James Webb Update

My fingers might be stuck. They have been crossed since Christmas day, the day the James Webb Space Telescope (JWST) took a ride. That ride, inside an Ariane 5 rocket went smoothly and JWST was on its way to a point nearly a million miles from Earth.

Why were my fingers crossed? During the journey to its solar orbit, JWST had to perform numerous mission critical operations. If any of the 29 critical operations failed, well, how do you say goodbye to $9.7 billion? To say the least, mine were not the only fingers crossed! And breath held!

OK, beath again, JWST has completed the mission critical operations of most concern, like deploying a tennis court size, 5-layer Sun shield, solar panel, and putting the optics together. Yes, the optics were in 3 sections, one main and two folded behind the main. Why the complicated arrangement? JWST is a big, a very big telescope. At 6.5 meters (21 feet) in diameter, the mirror is too big to fit inside a current rocket, so it had to be folded for launch and unfolded after launch. That scared me. Anyway, it’s done, and the telescope is whole.

There are other critical milestones to make, such as getting the giant mirror collimated, attaining its planned orbit around the Sun (about a million miles farther away than Earth), and functioning subsystems. But the hairiest ones are done, and mirror collimation is in progress as I write this. About 30 days from launch JWST will reach its solar orbit location, called L2 (Lagrange 2), an area where the Sun and Earth’s gravity produce an equilibrium. Ideally, JWST will hang out at L2 with minimal energy needed to stay there. It will use its energy to shoot the universe with a huge infrared eye.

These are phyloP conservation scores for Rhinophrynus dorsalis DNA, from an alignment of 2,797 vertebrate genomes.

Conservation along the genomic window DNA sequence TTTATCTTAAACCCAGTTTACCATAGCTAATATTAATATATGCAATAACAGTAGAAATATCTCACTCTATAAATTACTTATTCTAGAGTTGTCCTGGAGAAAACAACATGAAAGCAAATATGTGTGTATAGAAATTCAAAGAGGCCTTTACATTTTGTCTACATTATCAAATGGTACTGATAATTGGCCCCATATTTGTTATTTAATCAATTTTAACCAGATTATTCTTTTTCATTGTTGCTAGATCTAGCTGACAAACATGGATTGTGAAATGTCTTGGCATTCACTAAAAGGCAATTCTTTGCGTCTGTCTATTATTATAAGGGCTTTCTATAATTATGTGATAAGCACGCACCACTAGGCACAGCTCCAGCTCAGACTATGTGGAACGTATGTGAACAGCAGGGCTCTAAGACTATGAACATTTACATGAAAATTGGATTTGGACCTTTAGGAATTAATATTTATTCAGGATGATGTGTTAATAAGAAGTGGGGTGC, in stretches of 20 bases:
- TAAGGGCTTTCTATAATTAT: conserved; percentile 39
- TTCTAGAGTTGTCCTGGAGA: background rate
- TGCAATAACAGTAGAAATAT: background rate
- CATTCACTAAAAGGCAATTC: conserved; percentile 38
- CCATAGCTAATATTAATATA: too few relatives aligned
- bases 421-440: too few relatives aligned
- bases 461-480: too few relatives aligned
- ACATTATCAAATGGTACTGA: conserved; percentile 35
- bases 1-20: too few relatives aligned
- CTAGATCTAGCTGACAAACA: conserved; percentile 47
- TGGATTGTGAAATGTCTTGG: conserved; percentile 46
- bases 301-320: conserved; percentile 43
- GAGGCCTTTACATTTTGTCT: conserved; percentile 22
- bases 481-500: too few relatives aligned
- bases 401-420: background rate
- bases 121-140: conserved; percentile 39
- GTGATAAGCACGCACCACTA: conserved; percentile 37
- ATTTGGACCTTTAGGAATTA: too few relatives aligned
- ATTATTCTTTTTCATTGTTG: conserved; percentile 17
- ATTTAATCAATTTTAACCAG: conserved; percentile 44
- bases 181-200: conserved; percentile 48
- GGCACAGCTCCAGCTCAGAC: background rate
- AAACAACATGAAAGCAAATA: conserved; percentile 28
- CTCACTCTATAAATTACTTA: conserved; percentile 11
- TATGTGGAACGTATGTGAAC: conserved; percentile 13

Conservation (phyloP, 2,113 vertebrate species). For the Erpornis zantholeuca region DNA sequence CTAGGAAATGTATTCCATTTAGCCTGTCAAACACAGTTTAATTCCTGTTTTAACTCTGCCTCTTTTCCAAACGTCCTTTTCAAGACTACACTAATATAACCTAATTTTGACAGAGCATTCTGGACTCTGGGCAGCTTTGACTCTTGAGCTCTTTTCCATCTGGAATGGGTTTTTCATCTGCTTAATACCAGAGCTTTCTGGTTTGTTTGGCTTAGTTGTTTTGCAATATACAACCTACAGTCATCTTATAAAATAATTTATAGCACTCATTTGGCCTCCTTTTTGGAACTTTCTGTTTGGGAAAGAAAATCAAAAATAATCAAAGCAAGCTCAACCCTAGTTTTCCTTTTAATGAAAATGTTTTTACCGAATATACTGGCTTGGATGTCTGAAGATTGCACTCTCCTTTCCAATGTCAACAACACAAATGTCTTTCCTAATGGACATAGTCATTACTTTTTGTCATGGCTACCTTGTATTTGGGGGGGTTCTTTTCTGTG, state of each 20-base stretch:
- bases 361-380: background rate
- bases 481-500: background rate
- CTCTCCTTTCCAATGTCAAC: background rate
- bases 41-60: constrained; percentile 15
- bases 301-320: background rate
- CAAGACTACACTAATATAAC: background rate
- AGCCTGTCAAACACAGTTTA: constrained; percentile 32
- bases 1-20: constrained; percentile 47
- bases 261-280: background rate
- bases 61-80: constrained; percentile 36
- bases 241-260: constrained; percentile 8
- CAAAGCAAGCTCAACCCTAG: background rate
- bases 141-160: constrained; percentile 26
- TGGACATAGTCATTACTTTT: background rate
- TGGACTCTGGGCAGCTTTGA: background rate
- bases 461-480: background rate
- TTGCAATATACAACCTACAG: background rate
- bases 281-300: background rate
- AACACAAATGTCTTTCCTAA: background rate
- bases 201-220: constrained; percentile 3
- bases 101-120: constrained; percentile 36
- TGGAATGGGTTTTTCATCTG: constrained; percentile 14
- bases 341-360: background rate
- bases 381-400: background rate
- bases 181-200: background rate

Once it’s nestled at L2 and has been given the go-ahead, JWST will astound!

The JWST program was started in 1996 with a $500 million dollar budget and expected launch in 2007.  Aggressive development and science targets understandably affected its progress, but this is not unlike the great Hubble Space Telescope.  Hubble started as a $300 million dollar project and ended up costing around $9 billion, when servicing missions and new instrument installations, via the Space Shuttle program, are considered.  Space scientists will soon be the recipients of many advances since 1996.

JWST will study the infrared universe, going beyond Hubble, and the decommissioned Spitzer Infrared Space Telescope.

JWST will be able to detect that which is invisible to Hubble. Things like the earliest galaxies. They are being pulled away so fast by the universe’s expansion their light is red shifted into the infrared. Mostly invisible to Hubble, they will be clear in JWST’s big eye. Things like colder objects such as exo-planets and their atmospheres, brown dwarfs, and stellar debris disks.

What’s in the Sky?

January 29; before sunrise; southeast: A waning crescent Moon, Mars, and Venus make a pretty grouping